Electric Eel Facts
- Perhaps the most notable fact about the amazing Electric Eel remains the simple fact that it does not actually represent a species of eel. That’s because, the remarkable creature actually constitutes a particular variety of knife fish. Furthermore, this truly amazing creation of Nature also remains the only species in its genus. Presently, few specimens exist in captivity, since it remains difficult to catch.
- Meanwhile, its highly distinctive name does not completely mislead us in our image of such a creature. That holds true due to the fact that it evolved a most shocking ability. Its astounding evolutionary path provided the fascinating fish with the ability to generate, and to discharge at will, electric currents. Quite surprisingly, and also extremely effectively, these can measure as much as 600 volts.
- For the moment, the population of the Electric Eel appears to be both sufficient and stable, within its native habitat. Therefore, the IUCN presently lists it as Least Concern on its Red List of Threatened Species. However, the very nature and location of that endemic range renders it especially vulnerable to several threats. Further, these factors mainly consist of the dual dangers of habitat loss and climate change.
Electric Eel Physical Description
First of all, the amazing Electric Eel possesses a highly elongated shape. In fact, mature individuals average a body length of roughly 6.5 ft (2 m). In addition, fully grown individuals also attain an average weight of about 44 lb (20 kg). Exceptional specimens even reach 8 ft (2.4 m) in length. However, the species exhibits sexual dimorphism. In its case, the males attain a significantly greater length than the females of the species.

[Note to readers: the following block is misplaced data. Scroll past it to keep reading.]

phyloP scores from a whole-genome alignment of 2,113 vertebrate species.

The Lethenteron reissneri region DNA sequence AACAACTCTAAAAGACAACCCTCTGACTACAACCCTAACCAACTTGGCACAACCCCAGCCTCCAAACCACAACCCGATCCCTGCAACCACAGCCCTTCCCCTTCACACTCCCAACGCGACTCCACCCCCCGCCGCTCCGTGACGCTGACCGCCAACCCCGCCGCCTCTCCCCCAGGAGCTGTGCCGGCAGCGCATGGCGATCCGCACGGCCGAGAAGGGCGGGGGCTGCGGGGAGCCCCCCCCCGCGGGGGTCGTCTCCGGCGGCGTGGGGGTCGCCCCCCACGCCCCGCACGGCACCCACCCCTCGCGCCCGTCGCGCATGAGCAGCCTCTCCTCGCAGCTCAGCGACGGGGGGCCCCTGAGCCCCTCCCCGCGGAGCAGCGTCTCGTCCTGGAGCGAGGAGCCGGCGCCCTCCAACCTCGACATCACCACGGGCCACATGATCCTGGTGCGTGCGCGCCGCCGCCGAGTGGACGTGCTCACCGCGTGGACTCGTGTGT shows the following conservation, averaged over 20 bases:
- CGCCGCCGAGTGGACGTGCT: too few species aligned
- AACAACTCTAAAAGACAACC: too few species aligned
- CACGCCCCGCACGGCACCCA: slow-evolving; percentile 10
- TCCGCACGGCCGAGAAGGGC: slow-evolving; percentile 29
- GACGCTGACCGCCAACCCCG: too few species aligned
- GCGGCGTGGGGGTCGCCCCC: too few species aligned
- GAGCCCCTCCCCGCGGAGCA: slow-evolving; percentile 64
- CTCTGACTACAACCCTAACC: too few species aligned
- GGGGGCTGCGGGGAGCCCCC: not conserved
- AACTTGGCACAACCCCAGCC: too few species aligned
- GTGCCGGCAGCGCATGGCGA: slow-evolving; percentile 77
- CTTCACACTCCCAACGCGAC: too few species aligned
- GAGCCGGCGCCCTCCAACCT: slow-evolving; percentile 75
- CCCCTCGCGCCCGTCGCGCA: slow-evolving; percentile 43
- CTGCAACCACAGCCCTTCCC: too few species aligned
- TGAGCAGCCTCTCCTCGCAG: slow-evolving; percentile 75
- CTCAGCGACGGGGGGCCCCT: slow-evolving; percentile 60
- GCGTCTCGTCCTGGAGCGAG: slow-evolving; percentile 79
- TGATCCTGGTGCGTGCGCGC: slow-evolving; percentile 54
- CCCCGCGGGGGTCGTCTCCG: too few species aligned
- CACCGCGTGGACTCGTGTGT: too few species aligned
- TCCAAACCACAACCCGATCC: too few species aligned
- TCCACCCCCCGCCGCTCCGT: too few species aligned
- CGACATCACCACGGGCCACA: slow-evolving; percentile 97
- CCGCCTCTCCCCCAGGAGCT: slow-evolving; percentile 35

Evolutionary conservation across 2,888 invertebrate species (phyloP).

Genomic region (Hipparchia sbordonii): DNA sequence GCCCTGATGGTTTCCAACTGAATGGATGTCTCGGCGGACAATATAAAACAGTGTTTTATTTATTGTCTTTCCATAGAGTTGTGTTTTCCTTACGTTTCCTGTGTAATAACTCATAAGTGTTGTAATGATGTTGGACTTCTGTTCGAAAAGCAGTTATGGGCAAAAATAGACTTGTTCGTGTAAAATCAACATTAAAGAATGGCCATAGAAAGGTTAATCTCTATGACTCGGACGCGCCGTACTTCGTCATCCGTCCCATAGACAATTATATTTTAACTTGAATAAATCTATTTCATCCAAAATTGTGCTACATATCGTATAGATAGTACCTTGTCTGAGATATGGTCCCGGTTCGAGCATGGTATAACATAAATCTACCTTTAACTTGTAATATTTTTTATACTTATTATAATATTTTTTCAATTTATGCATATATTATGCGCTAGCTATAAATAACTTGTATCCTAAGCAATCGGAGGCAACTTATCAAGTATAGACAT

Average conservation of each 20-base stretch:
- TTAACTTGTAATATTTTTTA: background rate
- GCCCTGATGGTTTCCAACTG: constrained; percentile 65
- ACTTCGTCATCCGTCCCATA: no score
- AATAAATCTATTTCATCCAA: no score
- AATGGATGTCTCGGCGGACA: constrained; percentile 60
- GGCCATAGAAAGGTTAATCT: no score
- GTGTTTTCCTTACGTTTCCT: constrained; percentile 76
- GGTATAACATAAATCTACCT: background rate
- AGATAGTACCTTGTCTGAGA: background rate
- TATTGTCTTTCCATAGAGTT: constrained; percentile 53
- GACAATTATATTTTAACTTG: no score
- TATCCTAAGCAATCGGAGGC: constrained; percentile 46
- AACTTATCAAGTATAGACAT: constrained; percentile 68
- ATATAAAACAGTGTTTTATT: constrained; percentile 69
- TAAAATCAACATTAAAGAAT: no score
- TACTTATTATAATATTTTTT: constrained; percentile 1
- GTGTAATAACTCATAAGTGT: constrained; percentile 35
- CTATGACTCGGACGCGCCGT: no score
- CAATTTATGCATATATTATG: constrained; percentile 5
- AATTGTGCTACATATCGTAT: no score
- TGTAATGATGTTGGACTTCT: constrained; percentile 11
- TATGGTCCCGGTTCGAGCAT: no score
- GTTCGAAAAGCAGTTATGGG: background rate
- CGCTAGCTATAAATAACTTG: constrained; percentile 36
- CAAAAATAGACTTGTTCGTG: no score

In addition, its coloring typically presents a grayish brown on top, and orange or yellow on the underside. Further differentiating the genders, females generally display a darker color on the abdomen. Unlike most fish, it does not possess scales. It also evolved as an entirely air-breathing fish. Therefore, it must return to the surface every 10-12 minutes to breathe.
Finally, the three electricity-generating organs of its elongated body occupy about 80% of the body length. Also, the Electric Eel remains fully capable of varying the intensity of the electric discharge. These organs are comprised primarily of specialized electrolytes. In fact, its biological processes generate its electric current in the same manner as a man-made battery.
- Kingdom: Animalia
- Phylum: Chordata
- Class: Actinopterygii
- Order: Gymnotiformes
- Family: Gymnotidae
- Genus: Electrophoros
- Species: E. electricus
Electric Eel Distribution, Habitat, and Ecology
The truly incredible Electric Eel evolved as native to an extremely highly restricted habitat range. This tiny area consists solely of the Amazon Basin and the Orinoco Basin, in South America. It also currently remains unknown if the animal ever possessed a more extensive range. For the moment, no evidence exists to suggest that it ever lived anywhere else.
Furthermore, even in this region, the fabulous fish inhabits only very specific types of habitats. These limited areas of habitation mainly consist of various swamps, floodplains, small rivers and creeks, and coastal plains. Further, mature individuals generally prefer to live in areas with an abundance of stagnant water or muddy bottoms.
Also, within its limited territorial range, it ranks as a true apex predator. The very young feed mainly on small invertebrates, such as crabs and shrimp. However, the much larger adults mainly feed on such prey as fish, and even small mammals that stray too close to the water. But, these will also consume invertebrates opportunistically.
The Electric Eel remains well-known among researchers for its unusual mating practices. In the mating season, the male builds a nest, made from its own saliva. The female then lays as many as 3,000 eggs into this nest. Rather notoriously, the young that hatch first frequently eat the other eggs in the nest. Adults remain highly aggressive, especially during breeding season.